The idea of choice is great – so important and relevant to recovery to be the master of your own destiny buuuut does the reality match the hopeful aspirations of what the NDIS can bring?
When the UK government rolled out its equivalent to the NDIS they admitted that people with a mental illness did not access it at anything like the predicted rates, whereas people with other needs such as intellectual or developmental disabilities did.
The NDIS is already showing a similar pattern. In addition, a 2015 NDIA annual report states that people with a psycho-social disability have a one in four chance of rejection in their application to the NDIS, whereas people with other disability types have only a one in nine chance of rejection. Why is this? A full answer to that question is possibly a horribly complicated one, but there is also a simple way of looking at it.
Imagine a shop opens up on the edge of a battlefield. A spruiker stands outside the shop with a megaphone and shouts “roll up, roll up – all your needs will be met! Just come to the shop and ask”.
In no time at all a huge queue stretches out as far as the eye can see – strong evidence of enormous unmet need. A closer look at the people in the queue, however, seems to indicate a lot of people in the queue have no immediately visible disability. Who are they? They are the carers and advocates of people who cannot easily represent their own needs and wants.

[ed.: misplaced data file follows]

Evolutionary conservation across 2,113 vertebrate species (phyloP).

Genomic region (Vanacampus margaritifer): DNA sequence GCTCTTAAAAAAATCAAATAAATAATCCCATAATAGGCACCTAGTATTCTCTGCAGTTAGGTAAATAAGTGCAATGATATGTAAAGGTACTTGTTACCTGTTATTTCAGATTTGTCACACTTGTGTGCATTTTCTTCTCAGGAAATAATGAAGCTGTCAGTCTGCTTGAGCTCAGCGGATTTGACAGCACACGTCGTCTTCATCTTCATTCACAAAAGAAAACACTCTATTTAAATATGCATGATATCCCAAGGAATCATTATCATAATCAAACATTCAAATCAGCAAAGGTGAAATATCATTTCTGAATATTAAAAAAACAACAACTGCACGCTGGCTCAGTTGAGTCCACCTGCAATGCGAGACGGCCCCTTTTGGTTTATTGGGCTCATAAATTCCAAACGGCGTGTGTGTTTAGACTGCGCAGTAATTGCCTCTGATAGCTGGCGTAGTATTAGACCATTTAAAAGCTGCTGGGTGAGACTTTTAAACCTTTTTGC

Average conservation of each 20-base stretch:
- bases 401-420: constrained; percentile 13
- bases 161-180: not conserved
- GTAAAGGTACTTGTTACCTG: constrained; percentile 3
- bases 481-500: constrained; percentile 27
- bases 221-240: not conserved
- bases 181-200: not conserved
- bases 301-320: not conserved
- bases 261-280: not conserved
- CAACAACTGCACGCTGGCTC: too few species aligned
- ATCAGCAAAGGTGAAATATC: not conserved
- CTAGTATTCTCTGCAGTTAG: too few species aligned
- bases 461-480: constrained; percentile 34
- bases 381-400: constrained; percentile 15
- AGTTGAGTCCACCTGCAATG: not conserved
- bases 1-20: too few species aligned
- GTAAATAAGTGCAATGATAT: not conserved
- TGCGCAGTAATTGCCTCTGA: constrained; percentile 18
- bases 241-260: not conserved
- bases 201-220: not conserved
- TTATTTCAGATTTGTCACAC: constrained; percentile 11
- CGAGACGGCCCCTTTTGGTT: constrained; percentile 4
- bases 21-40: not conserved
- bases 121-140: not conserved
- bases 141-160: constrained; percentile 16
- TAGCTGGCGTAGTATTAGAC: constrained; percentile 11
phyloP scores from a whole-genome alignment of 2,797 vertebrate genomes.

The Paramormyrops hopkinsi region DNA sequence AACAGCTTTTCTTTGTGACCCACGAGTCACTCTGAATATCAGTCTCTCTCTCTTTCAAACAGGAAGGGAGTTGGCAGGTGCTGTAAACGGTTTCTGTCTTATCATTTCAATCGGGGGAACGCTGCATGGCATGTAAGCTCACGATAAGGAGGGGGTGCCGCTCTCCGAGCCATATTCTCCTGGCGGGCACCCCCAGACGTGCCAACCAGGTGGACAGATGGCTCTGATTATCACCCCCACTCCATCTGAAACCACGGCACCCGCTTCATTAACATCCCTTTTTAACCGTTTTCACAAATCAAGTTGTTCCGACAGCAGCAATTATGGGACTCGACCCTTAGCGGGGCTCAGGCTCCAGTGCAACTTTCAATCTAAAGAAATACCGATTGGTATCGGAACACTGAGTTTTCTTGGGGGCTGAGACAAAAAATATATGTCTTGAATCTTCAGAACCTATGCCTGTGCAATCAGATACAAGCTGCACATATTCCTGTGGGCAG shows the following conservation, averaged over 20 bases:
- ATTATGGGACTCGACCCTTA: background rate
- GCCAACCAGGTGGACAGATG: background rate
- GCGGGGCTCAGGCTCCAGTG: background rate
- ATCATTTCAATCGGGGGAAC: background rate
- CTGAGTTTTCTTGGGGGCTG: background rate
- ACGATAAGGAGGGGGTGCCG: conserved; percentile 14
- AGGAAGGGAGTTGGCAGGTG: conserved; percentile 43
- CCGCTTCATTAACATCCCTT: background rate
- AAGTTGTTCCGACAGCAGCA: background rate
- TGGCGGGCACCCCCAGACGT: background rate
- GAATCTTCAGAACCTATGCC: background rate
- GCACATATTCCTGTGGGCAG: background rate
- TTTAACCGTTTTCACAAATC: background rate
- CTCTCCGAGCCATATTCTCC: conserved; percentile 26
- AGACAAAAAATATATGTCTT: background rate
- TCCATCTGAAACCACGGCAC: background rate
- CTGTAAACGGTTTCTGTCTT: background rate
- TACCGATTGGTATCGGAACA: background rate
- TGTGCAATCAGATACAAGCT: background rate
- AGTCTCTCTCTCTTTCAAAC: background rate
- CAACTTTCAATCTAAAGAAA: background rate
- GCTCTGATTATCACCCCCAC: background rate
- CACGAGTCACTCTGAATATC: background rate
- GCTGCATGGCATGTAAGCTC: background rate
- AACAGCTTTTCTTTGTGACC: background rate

The NDIS has, for example, had far more people with a development disorder, such as autism, justifiably present to the NDIS than was expected. I will bet that in most cases they are not making their own representations, or perhaps even, their own informed choices.
People who know what they need can represent their own interests or have people who will be their representatives. These are the active users of choice-base systems like the NDIS. Often they have had a desperate longing for exactly the type of assistance the NDIS can bring. The NDIS is a good thing.
Meanwhile, back out on the battlefield of life, some people are still struggling, not yet ready to ask for or even conceive of the help they need. Sometimes they are even running in the opposite direction to the help they need – back out into the battle. That is their choice.
In the spirit of recovery, mental health services have slowly tried to get better at being led by the person rather pushing the person up the “rehabilitation mountain”. Soon, many people will only be able to access those services if they have an NDIS package. Does this situation inadvertently amount to a “Catch 22” scenario?
That is – if you have a severe psycho-social disability you may be eligible for the NDIS, however you may not be able to represent your interests in a way that will trigger a positive assessment. On the other hand, if you are able to represent your interests well, it may appear (in the absence of any other type of disability) that you don’t have a significant psycho-social disability and are therefore not eligible!
For whatever reason 70 – 75% of people with severe mental illness in Australia (PIR CANSAS NSW stats 2015/16) state that they have no carer. Without a carer who is to provide a “ramp-up” to the NDIS for people with significant psycho-social disabilities?
What will happen if, because of unequal access to the NDIS, it is discovered that money that previously funded mental health services is now serving people with other disabilities? Will it be too late to fix this?
– Written by a Summer Forum Delegate